An Open Letter to German Taxpayers

(forgive me, for this post is only tangentially travel-related)

on the way to the gun range tonight (my second time after going a couple weekends ago) i heard a story on PRI’s The World about unemployed Spaniards going to Germany in an effort to find work. with all this talk of Germany’s role in the European debt crisis, and remembering the Solidarity Tax (solidaritätszuschlag) where Germans have an extra tax meant (ostensibly) for improving the infrastructure in former East German states, i just wanted to give a herzlichen dank to the German taxpayer. no, really — a sincere thank you from the bottom of my heart.

your perhaps-begrudging-but-nonetheless-steadfast handing over of your money to your government (not saying this is a good or bad thing, just factually-speaking) means not just economic bailouts for countries you vacation in and better roads and train stations for your ex-communist brethren, but perhaps most importantly and selfishly, allowing me to stay in your country for two years earning a graduate degree tuition-free that i brain-drained right out of you.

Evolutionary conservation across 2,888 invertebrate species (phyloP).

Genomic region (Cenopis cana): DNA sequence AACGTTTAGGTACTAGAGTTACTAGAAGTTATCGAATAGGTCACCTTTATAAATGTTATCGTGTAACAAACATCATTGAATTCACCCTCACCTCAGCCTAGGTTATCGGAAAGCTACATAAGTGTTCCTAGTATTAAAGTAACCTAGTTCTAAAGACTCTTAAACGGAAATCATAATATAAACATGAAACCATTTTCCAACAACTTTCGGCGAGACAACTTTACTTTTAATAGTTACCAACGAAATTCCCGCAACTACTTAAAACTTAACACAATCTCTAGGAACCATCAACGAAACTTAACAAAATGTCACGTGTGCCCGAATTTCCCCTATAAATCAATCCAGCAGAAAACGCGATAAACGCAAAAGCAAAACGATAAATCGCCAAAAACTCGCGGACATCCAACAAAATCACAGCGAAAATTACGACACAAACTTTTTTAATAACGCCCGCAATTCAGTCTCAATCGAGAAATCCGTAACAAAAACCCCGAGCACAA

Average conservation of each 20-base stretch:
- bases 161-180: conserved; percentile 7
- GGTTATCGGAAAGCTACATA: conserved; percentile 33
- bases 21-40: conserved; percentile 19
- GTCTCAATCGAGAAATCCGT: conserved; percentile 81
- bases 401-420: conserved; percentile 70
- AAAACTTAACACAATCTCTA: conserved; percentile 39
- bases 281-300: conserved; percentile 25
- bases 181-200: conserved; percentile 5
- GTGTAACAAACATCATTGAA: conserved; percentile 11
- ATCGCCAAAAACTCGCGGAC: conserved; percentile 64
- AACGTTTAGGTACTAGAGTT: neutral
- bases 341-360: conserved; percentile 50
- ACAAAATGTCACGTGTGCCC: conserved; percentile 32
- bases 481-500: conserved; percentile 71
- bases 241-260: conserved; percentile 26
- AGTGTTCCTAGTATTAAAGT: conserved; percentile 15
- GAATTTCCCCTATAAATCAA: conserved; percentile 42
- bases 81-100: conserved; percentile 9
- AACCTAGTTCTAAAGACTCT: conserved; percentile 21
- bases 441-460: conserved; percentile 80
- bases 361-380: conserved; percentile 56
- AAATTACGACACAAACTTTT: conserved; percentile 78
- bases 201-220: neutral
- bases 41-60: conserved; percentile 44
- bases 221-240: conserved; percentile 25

i honestly feel somewhat guilty about this. but you know, i’m just going to take what you gave me and thank you for it — two of the best years of my life. i suppose i did pay enough airport taxes and surcharges while traveling during those two years, though, to make up for some of it?

The usual postcard picture of Tübingen

My initial visa to study in Germany

1,899% Tax

Base Fare: Rs. 1750
Taxes and Fees: Rs. 2451
Total: Rs. 4201

i remember when i lived in germany i’d avail myself (ha, using some indian english i learned while booking these tickets for a friend) of €0,01 fares, which would have €18,99 in taxes/fees/surcharges/extortion. so far that takes the cake. 1,899% tax. not like i’m complaining. thanks to germanwings and TUIfly (née HLX), i saw lots of europe on the cheap.